• Ancient Digger teaches Archaeology and History to all Ages!

Friday, April 30, 2010

Focus on History: New History Sites and Bloggers

I absolutely love being a history and travel blogger, as it allows me to meet individuals I would never get the chance to on an everyday basis. In the past two days, two very special sites have landed themselves on the Ancient Digger Blogroll.

The first of these special additions is Border Jumpers, which was an idea from the minds of two very special individuals. You can follow Bernard Pollack and Danielle Nierenberg as they travel in Africa to meet with farmers, activists, non-governmental organization (NGOs), the funding and donor communities, and local, regional, and international press. Their goal is educate the masses about workers and residents and their living conditions, as well as the subject of poverty, and how people in Africa are combating that issue.

Here's an excerpt from their latest post:
We’ve taken some long bus rides in Africa. We spent eight bumpy hours on a bus from Nairobi to Arusha and another eight from Arusha to Dar Es Salaam.

The longest so far, though, has been between Kigali, Rwanda and Kampala, Uganda. As usual, we were looking out the window, admiring the crops growing by the side of the road, desperately trying not to think about how we had to pee, and trying not to panic about how fast our bus driver was maneuvering between other buses, cattle, and street vendors hawking roasted corn, bananas, and pineapples on the side of the road.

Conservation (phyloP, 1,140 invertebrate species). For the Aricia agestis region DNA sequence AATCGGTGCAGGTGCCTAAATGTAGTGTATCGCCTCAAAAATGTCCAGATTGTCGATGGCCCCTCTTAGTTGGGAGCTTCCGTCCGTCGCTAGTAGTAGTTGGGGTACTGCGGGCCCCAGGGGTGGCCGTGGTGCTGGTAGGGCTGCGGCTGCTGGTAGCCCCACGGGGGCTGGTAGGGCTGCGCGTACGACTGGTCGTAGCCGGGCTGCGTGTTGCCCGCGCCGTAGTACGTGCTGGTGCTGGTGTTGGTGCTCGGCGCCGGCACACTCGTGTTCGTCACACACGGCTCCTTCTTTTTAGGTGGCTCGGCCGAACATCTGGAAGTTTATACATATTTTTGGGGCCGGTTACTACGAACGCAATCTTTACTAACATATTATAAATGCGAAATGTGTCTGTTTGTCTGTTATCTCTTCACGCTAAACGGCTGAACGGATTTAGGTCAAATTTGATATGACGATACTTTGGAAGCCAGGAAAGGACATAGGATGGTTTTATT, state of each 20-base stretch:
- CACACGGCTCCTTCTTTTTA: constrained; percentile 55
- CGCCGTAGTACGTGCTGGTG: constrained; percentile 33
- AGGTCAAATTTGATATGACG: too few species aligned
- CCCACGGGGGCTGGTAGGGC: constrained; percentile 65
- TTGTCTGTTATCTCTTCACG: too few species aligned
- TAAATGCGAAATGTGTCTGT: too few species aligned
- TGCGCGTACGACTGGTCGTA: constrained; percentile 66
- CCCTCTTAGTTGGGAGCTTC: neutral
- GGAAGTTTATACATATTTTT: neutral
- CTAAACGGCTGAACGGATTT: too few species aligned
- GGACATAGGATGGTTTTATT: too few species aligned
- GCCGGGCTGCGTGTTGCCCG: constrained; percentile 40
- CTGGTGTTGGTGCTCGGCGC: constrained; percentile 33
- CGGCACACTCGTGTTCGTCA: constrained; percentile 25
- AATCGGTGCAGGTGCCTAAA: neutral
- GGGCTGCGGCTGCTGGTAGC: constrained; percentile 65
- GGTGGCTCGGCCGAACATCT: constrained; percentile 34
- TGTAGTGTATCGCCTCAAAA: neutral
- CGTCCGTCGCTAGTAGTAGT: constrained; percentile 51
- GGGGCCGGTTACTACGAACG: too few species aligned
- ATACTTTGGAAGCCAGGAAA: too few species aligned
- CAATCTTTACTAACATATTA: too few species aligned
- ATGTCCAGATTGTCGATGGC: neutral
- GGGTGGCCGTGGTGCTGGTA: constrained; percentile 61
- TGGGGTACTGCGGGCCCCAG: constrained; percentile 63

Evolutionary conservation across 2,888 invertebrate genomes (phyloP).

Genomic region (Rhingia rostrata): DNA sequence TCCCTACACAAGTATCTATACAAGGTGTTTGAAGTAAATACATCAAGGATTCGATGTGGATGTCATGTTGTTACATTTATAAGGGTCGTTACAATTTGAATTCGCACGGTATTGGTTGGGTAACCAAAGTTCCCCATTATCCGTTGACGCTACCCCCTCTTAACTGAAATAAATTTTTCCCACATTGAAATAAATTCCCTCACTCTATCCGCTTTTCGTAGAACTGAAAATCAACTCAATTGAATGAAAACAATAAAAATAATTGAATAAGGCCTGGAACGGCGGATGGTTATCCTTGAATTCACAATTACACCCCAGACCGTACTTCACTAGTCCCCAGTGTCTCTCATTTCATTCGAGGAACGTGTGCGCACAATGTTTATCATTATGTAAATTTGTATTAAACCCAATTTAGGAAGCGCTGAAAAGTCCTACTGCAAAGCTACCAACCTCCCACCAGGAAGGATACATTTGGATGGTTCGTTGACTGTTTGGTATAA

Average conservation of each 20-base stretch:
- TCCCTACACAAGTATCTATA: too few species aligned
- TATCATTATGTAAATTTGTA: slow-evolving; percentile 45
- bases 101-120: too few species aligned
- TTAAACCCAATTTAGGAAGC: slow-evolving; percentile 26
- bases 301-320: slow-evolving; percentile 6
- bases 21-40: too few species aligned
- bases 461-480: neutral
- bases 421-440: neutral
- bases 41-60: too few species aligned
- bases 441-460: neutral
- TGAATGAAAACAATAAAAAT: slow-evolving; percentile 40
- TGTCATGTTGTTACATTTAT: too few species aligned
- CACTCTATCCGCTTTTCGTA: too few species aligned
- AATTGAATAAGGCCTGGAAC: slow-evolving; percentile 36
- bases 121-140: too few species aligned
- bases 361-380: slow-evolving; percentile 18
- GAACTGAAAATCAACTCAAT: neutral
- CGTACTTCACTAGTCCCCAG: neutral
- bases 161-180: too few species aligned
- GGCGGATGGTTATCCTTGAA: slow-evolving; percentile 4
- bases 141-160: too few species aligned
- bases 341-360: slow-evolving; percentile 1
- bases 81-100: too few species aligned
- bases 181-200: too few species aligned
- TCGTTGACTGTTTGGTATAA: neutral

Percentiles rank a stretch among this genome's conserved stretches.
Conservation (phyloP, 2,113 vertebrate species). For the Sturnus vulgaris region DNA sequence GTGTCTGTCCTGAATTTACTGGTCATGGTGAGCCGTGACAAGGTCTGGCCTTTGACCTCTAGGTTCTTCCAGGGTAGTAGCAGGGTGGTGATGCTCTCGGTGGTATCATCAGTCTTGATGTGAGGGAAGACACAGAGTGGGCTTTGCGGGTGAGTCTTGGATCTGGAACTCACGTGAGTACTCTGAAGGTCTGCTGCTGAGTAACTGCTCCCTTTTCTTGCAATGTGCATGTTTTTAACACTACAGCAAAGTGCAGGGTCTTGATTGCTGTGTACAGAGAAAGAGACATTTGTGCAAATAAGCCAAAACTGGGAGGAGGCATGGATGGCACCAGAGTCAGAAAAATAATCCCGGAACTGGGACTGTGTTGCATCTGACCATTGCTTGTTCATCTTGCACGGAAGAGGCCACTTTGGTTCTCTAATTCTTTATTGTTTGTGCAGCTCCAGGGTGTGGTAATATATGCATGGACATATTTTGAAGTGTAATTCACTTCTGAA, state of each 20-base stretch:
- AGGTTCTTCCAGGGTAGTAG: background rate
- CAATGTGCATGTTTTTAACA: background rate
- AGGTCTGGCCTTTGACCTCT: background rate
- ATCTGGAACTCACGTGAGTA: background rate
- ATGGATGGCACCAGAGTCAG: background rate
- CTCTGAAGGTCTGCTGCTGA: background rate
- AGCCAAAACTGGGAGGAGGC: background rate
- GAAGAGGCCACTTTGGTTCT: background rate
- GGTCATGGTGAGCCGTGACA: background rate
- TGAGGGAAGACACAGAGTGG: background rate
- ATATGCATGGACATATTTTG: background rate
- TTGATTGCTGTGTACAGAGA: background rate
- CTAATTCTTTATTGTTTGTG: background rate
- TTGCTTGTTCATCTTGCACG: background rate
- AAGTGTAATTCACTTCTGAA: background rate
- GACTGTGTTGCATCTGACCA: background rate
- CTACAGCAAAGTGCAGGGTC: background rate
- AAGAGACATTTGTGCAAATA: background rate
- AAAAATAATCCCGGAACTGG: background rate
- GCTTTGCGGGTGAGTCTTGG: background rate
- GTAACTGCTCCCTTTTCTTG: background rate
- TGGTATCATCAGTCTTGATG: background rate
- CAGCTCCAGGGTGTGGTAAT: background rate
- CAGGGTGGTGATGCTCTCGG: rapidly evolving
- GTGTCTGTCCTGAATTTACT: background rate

Read more about 1000 Words fr4om Rwanda

Our second new addition is Boatswain and Bateremia . This particular site is run by Jared Wasser and focuses on maritime and naval history,with the added addition of medicine, since Jared is a student of medicine. Together, the two subjects merge to create a fascinating and well written site about the history of maritime medicine.

Here's an excerpt from his latest post:

Rice.  One of the most prominent and relied-upon staples, cooked in any variety of dishes the world over, and a vital source of nutrition for millions of people on our planet.  I love it; one of my favorite foods that, at times, it seems I just cannot get enough of.  However, this seemingly innocuous ellipsoid was, at one point, the source of an illness that ravaged a large portion of the Royal Fleet in the 18th and 19th centuries.  One arguably more virulent and more mysterious than that of even the famous scurvy.  The disease I speak of is called beriberi; an illness which killed many sailors in the age of sail, and perplexed physicians and surgeons for around a century.
Read more about the story of Berberi


Border Jumpers said...

Thanks so much for the shout-out! It means a lot to us! All the best, BorderJumpers (Bernie and Dani)

Jared Wasser said...

Wow, sorry to be late to the party. Thanks so much for your write-up of my blog, very kind of you and I will be adding you to my blogroll to return the favor. Thanks again and best of luck!

Post a Comment

We appreciate comments, but we delete SPAM.

Like Ancient Digger? Why Not Follow Us?

Subscribe Via RSS Feed Follow Ancient Digger on Facebook Follow Ancient Digger on Twitter Subscribe to Ancient Digger Via Email

Get widget



Ancient Digger Archaeology Copyright © 2015 LKart Theme is Designed by Lasantha